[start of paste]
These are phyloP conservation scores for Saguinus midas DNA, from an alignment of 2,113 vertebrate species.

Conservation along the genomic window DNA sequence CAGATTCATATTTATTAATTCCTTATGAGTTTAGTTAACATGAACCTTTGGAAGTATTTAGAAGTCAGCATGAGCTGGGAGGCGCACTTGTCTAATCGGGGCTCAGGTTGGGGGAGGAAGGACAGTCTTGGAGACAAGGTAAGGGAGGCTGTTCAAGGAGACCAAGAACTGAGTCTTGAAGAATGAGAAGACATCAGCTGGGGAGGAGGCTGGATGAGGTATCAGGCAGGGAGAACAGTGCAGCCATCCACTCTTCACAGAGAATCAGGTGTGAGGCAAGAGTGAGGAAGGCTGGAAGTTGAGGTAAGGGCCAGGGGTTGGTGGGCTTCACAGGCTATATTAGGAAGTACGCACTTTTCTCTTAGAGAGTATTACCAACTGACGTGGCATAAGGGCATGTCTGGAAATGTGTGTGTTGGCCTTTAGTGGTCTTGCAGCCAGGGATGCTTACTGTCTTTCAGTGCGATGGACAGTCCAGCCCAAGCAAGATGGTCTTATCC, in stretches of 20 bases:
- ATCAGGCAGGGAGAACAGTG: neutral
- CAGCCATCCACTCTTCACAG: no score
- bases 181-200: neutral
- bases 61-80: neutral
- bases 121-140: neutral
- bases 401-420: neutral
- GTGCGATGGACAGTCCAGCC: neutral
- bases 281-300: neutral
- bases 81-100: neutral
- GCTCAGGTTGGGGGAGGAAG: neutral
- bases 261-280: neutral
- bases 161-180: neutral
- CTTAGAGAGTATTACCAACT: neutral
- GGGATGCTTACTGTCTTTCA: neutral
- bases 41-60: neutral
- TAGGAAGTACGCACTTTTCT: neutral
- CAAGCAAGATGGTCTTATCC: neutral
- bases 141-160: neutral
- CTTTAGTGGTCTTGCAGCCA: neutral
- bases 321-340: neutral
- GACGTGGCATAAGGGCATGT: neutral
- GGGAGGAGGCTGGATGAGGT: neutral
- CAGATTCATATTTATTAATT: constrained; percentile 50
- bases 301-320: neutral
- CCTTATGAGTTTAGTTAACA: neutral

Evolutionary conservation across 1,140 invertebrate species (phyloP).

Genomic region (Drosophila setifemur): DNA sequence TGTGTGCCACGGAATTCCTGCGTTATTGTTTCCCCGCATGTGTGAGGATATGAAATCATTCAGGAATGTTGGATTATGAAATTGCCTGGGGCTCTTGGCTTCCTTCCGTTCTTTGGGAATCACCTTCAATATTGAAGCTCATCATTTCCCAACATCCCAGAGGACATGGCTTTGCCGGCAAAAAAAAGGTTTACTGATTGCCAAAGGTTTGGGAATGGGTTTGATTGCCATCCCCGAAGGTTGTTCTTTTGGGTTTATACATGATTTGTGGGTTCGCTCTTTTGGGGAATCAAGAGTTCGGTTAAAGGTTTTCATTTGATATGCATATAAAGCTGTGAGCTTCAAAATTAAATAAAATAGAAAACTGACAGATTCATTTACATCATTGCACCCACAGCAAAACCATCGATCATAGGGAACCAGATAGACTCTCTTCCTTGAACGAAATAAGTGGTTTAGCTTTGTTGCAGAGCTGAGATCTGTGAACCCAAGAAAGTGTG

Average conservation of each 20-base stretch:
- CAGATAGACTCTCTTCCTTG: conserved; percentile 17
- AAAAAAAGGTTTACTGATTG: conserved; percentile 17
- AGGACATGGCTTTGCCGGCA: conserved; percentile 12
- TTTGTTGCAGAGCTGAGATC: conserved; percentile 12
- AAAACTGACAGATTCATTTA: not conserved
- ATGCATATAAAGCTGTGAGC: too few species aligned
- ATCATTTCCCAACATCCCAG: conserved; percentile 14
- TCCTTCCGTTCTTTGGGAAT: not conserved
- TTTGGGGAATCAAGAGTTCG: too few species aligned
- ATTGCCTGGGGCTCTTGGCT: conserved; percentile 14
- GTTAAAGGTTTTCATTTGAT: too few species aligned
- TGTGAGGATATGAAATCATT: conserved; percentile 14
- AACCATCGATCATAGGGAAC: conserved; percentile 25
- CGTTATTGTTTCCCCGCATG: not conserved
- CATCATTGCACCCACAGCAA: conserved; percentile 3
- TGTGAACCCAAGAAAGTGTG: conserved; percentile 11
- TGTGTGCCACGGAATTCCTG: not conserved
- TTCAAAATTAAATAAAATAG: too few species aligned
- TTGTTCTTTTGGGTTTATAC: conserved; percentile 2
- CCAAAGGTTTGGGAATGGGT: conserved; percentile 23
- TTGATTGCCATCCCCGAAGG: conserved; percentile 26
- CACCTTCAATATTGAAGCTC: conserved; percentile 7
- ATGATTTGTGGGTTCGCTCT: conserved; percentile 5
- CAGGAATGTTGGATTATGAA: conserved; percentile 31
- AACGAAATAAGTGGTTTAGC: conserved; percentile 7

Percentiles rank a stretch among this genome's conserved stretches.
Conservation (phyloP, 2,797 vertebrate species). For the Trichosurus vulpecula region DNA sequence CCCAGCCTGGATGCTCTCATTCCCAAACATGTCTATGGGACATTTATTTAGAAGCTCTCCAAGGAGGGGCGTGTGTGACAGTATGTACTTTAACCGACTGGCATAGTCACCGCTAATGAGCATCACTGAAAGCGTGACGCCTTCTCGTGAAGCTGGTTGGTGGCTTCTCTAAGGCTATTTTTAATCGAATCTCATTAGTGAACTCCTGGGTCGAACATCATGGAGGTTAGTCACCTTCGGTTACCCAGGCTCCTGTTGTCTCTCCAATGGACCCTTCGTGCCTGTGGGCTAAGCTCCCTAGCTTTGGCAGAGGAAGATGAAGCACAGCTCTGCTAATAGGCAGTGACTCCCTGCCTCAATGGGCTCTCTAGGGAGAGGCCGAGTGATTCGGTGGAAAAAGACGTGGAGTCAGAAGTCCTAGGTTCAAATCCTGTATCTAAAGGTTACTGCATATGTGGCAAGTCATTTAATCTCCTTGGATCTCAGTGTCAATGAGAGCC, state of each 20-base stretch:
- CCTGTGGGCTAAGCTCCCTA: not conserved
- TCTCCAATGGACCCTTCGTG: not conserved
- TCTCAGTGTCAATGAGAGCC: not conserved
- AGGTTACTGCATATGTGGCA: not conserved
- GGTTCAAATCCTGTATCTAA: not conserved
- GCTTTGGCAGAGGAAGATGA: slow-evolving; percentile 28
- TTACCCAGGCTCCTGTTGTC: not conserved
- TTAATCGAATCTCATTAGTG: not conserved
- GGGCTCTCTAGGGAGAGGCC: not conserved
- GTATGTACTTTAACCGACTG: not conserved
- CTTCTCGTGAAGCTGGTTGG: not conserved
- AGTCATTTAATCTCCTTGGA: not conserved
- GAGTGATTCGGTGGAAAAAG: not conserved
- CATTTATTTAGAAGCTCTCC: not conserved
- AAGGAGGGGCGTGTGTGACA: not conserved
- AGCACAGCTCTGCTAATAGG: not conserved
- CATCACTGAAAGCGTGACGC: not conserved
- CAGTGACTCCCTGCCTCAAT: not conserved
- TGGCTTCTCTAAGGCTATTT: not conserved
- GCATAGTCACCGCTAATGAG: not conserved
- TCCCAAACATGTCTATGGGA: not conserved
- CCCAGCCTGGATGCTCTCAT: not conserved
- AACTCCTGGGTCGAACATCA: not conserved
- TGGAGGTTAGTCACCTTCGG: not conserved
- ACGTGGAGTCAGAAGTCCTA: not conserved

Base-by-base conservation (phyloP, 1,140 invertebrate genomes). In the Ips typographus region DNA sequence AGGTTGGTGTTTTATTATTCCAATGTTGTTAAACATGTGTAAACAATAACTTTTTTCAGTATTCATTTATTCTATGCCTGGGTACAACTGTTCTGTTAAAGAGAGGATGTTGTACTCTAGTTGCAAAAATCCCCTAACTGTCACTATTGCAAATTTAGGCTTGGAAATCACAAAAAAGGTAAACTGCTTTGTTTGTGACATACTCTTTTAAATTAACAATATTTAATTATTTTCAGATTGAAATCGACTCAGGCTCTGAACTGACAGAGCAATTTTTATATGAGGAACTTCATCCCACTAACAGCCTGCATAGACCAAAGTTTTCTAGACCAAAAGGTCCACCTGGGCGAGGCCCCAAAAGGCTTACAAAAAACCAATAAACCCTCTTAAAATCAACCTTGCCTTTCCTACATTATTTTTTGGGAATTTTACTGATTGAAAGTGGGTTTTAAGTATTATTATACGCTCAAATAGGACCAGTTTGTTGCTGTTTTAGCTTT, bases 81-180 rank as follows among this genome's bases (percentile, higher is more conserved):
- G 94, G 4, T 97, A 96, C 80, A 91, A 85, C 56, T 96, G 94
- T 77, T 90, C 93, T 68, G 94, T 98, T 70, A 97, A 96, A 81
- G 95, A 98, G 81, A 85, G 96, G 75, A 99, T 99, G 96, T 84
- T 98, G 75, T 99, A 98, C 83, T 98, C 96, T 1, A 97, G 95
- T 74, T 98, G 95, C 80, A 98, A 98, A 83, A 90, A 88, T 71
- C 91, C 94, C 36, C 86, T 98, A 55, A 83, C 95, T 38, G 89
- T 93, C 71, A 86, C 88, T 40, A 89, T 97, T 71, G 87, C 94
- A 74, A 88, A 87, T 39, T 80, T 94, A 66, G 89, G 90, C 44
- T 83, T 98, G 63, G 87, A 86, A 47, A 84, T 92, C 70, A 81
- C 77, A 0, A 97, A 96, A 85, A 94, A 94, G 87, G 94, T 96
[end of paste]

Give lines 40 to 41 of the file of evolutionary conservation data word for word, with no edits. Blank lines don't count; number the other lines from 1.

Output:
- ATTGCCTGGGGCTCTTGGCT: conserved; percentile 14
- GTTAAAGGTTTTCATTTGAT: too few species aligned